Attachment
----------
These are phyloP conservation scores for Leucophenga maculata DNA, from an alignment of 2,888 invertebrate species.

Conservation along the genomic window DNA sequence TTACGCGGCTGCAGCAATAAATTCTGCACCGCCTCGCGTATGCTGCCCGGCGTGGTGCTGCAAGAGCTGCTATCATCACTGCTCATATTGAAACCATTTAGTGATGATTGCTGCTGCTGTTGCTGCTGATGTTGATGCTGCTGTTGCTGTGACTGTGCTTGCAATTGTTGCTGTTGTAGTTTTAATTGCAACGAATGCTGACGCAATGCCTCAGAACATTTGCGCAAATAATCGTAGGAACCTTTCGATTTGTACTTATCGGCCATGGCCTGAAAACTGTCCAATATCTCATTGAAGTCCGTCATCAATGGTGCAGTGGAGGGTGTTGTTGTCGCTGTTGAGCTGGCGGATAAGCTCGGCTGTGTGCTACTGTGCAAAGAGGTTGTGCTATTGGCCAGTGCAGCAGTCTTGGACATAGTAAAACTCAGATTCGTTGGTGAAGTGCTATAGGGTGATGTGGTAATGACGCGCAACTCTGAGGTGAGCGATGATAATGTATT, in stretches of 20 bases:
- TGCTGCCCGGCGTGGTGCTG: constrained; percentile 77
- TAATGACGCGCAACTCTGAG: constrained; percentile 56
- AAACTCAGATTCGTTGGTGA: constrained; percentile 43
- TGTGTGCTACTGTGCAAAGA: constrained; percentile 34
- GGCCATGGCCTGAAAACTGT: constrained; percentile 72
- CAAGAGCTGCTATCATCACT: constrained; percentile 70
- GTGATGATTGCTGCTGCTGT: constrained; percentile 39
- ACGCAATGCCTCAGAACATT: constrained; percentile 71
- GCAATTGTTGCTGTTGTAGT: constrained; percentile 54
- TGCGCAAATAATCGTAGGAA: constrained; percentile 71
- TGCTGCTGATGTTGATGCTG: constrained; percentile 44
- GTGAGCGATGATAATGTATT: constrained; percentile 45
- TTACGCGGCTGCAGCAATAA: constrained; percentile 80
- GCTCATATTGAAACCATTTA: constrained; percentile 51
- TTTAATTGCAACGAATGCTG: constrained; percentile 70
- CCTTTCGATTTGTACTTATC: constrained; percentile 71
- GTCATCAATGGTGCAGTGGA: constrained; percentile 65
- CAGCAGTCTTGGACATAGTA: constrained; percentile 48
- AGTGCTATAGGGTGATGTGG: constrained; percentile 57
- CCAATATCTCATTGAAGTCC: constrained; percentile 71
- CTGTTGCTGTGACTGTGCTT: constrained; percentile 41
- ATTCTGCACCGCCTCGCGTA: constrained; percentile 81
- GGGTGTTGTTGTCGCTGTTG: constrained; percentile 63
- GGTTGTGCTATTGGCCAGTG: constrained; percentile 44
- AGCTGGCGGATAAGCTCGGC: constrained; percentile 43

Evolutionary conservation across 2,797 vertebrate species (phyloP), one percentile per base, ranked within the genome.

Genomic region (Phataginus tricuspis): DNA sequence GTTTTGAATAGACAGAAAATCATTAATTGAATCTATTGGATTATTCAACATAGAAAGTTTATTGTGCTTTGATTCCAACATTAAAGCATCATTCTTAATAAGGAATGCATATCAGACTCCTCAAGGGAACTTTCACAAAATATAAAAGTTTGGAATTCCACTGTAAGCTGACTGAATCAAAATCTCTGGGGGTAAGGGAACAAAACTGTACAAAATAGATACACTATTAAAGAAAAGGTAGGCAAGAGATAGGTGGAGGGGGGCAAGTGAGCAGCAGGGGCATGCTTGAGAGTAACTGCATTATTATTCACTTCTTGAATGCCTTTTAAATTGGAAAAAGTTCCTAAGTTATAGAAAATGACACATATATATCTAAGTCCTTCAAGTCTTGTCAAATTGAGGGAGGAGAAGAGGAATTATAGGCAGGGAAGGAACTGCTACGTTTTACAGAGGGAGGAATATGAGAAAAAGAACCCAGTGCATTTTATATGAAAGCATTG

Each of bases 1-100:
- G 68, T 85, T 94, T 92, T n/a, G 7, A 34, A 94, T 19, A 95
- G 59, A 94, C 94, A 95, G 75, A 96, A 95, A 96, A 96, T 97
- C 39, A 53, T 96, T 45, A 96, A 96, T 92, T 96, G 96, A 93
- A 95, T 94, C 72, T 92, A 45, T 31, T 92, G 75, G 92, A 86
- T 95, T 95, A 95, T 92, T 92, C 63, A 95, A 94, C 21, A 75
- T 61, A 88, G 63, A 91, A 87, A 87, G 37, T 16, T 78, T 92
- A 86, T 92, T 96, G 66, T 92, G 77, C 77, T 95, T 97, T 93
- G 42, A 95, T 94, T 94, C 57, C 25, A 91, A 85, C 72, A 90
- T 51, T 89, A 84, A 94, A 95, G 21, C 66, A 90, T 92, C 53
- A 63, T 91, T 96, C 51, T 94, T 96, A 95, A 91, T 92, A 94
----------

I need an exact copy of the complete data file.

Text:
These are phyloP conservation scores for Leucophenga maculata DNA, from an alignment of 2,888 invertebrate species.

Conservation along the genomic window DNA sequence TTACGCGGCTGCAGCAATAAATTCTGCACCGCCTCGCGTATGCTGCCCGGCGTGGTGCTGCAAGAGCTGCTATCATCACTGCTCATATTGAAACCATTTAGTGATGATTGCTGCTGCTGTTGCTGCTGATGTTGATGCTGCTGTTGCTGTGACTGTGCTTGCAATTGTTGCTGTTGTAGTTTTAATTGCAACGAATGCTGACGCAATGCCTCAGAACATTTGCGCAAATAATCGTAGGAACCTTTCGATTTGTACTTATCGGCCATGGCCTGAAAACTGTCCAATATCTCATTGAAGTCCGTCATCAATGGTGCAGTGGAGGGTGTTGTTGTCGCTGTTGAGCTGGCGGATAAGCTCGGCTGTGTGCTACTGTGCAAAGAGGTTGTGCTATTGGCCAGTGCAGCAGTCTTGGACATAGTAAAACTCAGATTCGTTGGTGAAGTGCTATAGGGTGATGTGGTAATGACGCGCAACTCTGAGGTGAGCGATGATAATGTATT, in stretches of 20 bases:
- TGCTGCCCGGCGTGGTGCTG: constrained; percentile 77
- TAATGACGCGCAACTCTGAG: constrained; percentile 56
- AAACTCAGATTCGTTGGTGA: constrained; percentile 43
- TGTGTGCTACTGTGCAAAGA: constrained; percentile 34
- GGCCATGGCCTGAAAACTGT: constrained; percentile 72
- CAAGAGCTGCTATCATCACT: constrained; percentile 70
- GTGATGATTGCTGCTGCTGT: constrained; percentile 39
- ACGCAATGCCTCAGAACATT: constrained; percentile 71
- GCAATTGTTGCTGTTGTAGT: constrained; percentile 54
- TGCGCAAATAATCGTAGGAA: constrained; percentile 71
- TGCTGCTGATGTTGATGCTG: constrained; percentile 44
- GTGAGCGATGATAATGTATT: constrained; percentile 45
- TTACGCGGCTGCAGCAATAA: constrained; percentile 80
- GCTCATATTGAAACCATTTA: constrained; percentile 51
- TTTAATTGCAACGAATGCTG: constrained; percentile 70
- CCTTTCGATTTGTACTTATC: constrained; percentile 71
- GTCATCAATGGTGCAGTGGA: constrained; percentile 65
- CAGCAGTCTTGGACATAGTA: constrained; percentile 48
- AGTGCTATAGGGTGATGTGG: constrained; percentile 57
- CCAATATCTCATTGAAGTCC: constrained; percentile 71
- CTGTTGCTGTGACTGTGCTT: constrained; percentile 41
- ATTCTGCACCGCCTCGCGTA: constrained; percentile 81
- GGGTGTTGTTGTCGCTGTTG: constrained; percentile 63
- GGTTGTGCTATTGGCCAGTG: constrained; percentile 44
- AGCTGGCGGATAAGCTCGGC: constrained; percentile 43

Evolutionary conservation across 2,797 vertebrate species (phyloP), one percentile per base, ranked within the genome.

Genomic region (Phataginus tricuspis): DNA sequence GTTTTGAATAGACAGAAAATCATTAATTGAATCTATTGGATTATTCAACATAGAAAGTTTATTGTGCTTTGATTCCAACATTAAAGCATCATTCTTAATAAGGAATGCATATCAGACTCCTCAAGGGAACTTTCACAAAATATAAAAGTTTGGAATTCCACTGTAAGCTGACTGAATCAAAATCTCTGGGGGTAAGGGAACAAAACTGTACAAAATAGATACACTATTAAAGAAAAGGTAGGCAAGAGATAGGTGGAGGGGGGCAAGTGAGCAGCAGGGGCATGCTTGAGAGTAACTGCATTATTATTCACTTCTTGAATGCCTTTTAAATTGGAAAAAGTTCCTAAGTTATAGAAAATGACACATATATATCTAAGTCCTTCAAGTCTTGTCAAATTGAGGGAGGAGAAGAGGAATTATAGGCAGGGAAGGAACTGCTACGTTTTACAGAGGGAGGAATATGAGAAAAAGAACCCAGTGCATTTTATATGAAAGCATTG

Each of bases 1-100:
- G 68, T 85, T 94, T 92, T n/a, G 7, A 34, A 94, T 19, A 95
- G 59, A 94, C 94, A 95, G 75, A 96, A 95, A 96, A 96, T 97
- C 39, A 53, T 96, T 45, A 96, A 96, T 92, T 96, G 96, A 93
- A 95, T 94, C 72, T 92, A 45, T 31, T 92, G 75, G 92, A 86
- T 95, T 95, A 95, T 92, T 92, C 63, A 95, A 94, C 21, A 75
- T 61, A 88, G 63, A 91, A 87, A 87, G 37, T 16, T 78, T 92
- A 86, T 92, T 96, G 66, T 92, G 77, C 77, T 95, T 97, T 93
- G 42, A 95, T 94, T 94, C 57, C 25, A 91, A 85, C 72, A 90
- T 51, T 89, A 84, A 94, A 95, G 21, C 66, A 90, T 92, C 53
- A 63, T 91, T 96, C 51, T 94, T 96, A 95, A 91, T 92, A 94